04Is this Armillaria mellea, the dreaded oak root rot fungus? I really do not know. All the elements are here. The stump is that of a coast live oak. Bellow the stump there are the remains of roots. Those necrotic roots are undoubtedly decomposing as a result of rot. That rot is undoubtedly associated with this fungus. Furthermore, it fits the description of oak root rot fungus. The toasted spots were probably caused by weathering as the mushrooms started to develop while the weather was still warm and dry.

Now that the soil and rotting wood are damp from rain, this fungus is really proliferating. The individual mushrooms within the soccer ball sized mass were only about as big as those at the lower left margin of the picture just prior to the rain. They do not last long, and might become gooey black slop after only a few sunny days. The stump may continue to rot for a few more years. It is out of the way, so there is not need to get rid of it.

It annoys me when landscape professionals tell me that a particular spot in the region has oak root rot fungus. Of course it does. It is everywhere. It is quite natural here.

Oak root rot fungus is justifiably dreaded. It can easily kill the most majestic oaks that have survived for centuries.

However, most of the problems with oak root rot fungus in landscape situations are caused by supplemental irrigation and other gardening techniques. Oaks that have survived on natural seasonal rainfall for centuries are much more susceptible to rot if their roots are kept continually moist by the irrigation needed to sustain other plants added around them. Roots that get severed for the installation of pavement or building foundations are likewise much more susceptible to rot, particularly in spots where drainage from roofs or paved surfaces enhances soil moisture.

For this particular pathogen, gardening is more often the problem.

16 thoughts on “The Humongous Fungus Among Us

  1. We call it Honey Fungus and it is the bane of my life. The rosaceae family is particularly vulnerable and part of my garden is an ancient orchard. I have it cropping up everywhere and there is no way to confine or cure it. The only defence is to keep things watered, well fed and free from stress. Still I tremble every time I plant a new rare and expensive tree.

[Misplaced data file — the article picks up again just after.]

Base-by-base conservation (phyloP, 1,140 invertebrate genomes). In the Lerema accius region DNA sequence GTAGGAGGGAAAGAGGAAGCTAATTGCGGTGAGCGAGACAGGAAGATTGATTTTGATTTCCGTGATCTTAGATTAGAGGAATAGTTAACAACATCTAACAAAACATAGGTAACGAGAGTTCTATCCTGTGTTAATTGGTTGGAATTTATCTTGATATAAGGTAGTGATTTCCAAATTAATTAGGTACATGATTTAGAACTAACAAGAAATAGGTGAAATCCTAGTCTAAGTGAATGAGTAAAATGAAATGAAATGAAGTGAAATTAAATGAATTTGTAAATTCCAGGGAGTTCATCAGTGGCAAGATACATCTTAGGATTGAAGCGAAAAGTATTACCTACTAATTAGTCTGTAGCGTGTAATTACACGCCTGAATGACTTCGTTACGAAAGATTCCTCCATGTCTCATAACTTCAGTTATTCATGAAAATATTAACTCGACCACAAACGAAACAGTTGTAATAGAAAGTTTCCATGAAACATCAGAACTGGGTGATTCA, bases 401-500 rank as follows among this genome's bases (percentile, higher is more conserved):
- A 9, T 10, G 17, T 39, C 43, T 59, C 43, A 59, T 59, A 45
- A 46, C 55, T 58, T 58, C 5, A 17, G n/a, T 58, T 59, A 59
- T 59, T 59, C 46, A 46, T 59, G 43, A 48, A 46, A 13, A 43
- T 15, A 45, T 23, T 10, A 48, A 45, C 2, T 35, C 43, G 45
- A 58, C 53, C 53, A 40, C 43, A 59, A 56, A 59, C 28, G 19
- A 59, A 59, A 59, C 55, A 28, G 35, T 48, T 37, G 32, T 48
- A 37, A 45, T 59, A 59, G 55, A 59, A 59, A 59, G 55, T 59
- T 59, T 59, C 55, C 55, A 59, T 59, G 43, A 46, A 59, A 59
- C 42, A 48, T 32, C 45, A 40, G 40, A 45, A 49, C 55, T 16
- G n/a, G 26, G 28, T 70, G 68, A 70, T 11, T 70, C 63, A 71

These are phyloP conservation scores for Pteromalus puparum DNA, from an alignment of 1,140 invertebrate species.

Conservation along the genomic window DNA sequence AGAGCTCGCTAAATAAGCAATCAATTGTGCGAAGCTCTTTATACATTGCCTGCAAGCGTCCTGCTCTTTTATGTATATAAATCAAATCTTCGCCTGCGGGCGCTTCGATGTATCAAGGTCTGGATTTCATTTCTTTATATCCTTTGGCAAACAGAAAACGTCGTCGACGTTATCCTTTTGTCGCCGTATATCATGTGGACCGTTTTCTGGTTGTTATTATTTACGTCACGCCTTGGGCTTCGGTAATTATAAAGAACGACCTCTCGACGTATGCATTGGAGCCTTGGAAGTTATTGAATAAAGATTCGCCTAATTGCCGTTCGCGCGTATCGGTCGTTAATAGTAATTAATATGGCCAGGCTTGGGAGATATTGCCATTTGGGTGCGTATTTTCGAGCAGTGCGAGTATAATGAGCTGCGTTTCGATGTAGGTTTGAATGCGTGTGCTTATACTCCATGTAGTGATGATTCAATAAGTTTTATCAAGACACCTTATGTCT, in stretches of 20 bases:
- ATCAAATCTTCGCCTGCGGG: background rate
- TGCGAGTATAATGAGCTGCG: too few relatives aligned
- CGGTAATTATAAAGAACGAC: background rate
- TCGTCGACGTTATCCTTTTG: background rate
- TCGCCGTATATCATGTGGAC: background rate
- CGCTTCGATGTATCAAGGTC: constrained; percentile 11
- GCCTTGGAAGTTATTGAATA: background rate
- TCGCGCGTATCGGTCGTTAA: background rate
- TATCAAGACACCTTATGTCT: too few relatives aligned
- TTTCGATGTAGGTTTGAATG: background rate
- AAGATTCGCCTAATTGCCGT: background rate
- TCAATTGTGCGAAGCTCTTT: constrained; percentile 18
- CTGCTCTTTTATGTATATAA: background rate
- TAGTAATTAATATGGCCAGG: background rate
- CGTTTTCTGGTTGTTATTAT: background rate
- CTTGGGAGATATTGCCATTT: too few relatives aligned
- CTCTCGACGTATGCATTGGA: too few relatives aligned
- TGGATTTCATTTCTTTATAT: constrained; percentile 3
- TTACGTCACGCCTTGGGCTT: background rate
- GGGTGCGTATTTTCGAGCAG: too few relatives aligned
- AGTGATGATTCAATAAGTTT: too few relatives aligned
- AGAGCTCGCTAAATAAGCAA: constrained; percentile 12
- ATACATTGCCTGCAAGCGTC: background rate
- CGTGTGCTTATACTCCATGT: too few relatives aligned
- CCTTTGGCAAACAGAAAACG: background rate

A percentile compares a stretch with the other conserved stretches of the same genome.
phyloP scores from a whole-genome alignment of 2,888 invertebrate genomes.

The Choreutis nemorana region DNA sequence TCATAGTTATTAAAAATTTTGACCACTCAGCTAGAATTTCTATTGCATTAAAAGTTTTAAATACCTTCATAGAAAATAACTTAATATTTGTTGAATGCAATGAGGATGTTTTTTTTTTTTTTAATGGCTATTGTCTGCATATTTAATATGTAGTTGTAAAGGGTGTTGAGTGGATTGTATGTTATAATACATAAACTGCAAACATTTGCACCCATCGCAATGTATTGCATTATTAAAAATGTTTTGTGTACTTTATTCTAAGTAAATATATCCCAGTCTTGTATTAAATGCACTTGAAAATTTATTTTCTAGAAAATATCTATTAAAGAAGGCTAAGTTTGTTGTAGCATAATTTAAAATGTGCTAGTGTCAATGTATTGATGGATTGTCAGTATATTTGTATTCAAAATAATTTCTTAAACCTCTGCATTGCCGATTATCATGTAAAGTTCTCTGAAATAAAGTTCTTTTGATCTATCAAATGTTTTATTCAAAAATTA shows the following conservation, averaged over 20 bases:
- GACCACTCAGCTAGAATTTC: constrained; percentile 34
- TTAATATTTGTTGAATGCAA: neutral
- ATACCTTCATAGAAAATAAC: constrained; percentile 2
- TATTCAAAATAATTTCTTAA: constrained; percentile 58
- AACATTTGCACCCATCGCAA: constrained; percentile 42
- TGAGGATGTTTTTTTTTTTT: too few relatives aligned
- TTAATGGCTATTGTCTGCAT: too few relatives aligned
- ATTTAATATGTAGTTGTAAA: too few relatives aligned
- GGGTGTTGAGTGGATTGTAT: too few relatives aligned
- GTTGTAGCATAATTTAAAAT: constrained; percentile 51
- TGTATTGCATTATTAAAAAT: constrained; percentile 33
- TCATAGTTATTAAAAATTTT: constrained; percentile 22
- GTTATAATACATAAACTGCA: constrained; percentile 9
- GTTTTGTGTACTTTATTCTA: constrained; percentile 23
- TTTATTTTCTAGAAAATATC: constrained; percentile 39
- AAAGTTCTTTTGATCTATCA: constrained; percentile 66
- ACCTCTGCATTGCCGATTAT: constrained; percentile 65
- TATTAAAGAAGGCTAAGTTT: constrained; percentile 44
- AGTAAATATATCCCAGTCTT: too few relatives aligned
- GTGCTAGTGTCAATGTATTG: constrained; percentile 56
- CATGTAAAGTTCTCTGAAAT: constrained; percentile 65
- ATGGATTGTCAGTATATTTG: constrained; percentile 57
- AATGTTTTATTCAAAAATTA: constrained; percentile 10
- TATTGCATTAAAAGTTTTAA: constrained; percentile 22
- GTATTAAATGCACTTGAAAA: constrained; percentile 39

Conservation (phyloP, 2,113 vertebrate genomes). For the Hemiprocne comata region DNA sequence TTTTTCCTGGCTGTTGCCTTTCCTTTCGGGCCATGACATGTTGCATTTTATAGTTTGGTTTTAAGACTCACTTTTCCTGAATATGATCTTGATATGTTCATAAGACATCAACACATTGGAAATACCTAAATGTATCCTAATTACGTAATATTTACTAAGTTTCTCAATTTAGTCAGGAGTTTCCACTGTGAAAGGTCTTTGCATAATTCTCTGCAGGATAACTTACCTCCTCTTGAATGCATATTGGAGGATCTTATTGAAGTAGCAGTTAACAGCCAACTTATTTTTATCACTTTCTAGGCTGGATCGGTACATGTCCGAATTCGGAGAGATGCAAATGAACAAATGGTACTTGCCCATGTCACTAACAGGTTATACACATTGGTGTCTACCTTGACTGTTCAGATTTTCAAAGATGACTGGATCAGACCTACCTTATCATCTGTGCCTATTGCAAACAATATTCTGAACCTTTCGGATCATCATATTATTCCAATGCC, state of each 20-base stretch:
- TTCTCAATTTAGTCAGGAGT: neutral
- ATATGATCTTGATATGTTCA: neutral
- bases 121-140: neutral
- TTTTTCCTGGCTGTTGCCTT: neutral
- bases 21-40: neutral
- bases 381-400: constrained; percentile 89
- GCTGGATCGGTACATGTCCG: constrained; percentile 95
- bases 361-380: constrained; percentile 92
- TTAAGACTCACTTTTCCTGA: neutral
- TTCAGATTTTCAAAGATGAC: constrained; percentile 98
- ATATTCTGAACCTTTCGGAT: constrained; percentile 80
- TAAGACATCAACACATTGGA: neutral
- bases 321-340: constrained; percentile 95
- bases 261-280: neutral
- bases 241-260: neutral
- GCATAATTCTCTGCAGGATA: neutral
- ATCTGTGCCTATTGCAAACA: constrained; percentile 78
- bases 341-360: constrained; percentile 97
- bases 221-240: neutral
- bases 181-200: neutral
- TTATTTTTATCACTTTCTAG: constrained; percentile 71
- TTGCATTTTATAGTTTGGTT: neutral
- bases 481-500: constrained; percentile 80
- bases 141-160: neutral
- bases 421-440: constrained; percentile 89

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    1. That is another name for it. In our region, it kills ancient oaks after the area around them gets developed and landscaped . . . and irrigated. Valley oaks and coast live oaks can tolerate watering if they grow up with it, but not if they survived for more than a century without it.


  2. I was wondering if they were edible as well. The thing is, with mushrooms, even experts can be wrong. I have fond childhood memories of eating puffballs and morels, but have not foraged for them as an adult.

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    1. By the time the mushrooms are evident, the roots are too decayed for the affected tree to survive for long. However, some lightweight trees can live with it for many years. The problem with big trees is that they become dangerously destabilized by the decay. The decay can spread into the trunks of multi trunked trees and compromise structural integrity. Such trees often get cut down before falling or dropping huge limbs. The stump in the picture is that of a tree that was cut down years ago.


    1. Well, it is common everywhere here. Those in the picture are on a stump of a tree that was cut down years ago. All trees eventually die. This pathogen typically prefers trees that are already deteriorating. It is only a problem because we live among trees that do what is natural to them, and our activity accelerates some of the processes. It is always hard to lose the biggest and most majestic of the oaks, and I have lived with a few when I lived in town, but I can blame neither the oaks nor the pathogen for their natural behavior.


    1. It is natural though. Before landscaping moved in around the massive valley oaks in the Santa Clara Valley, the big oaks lived with the disease for decades. It only becomes a problem when the disease proliferates in irrigated environments. A slight bit of extra moisture accelerates the process and kills the oaks sooner. Those in the wild still live with the disease like they have always done, and eventually succumb in a natural way.

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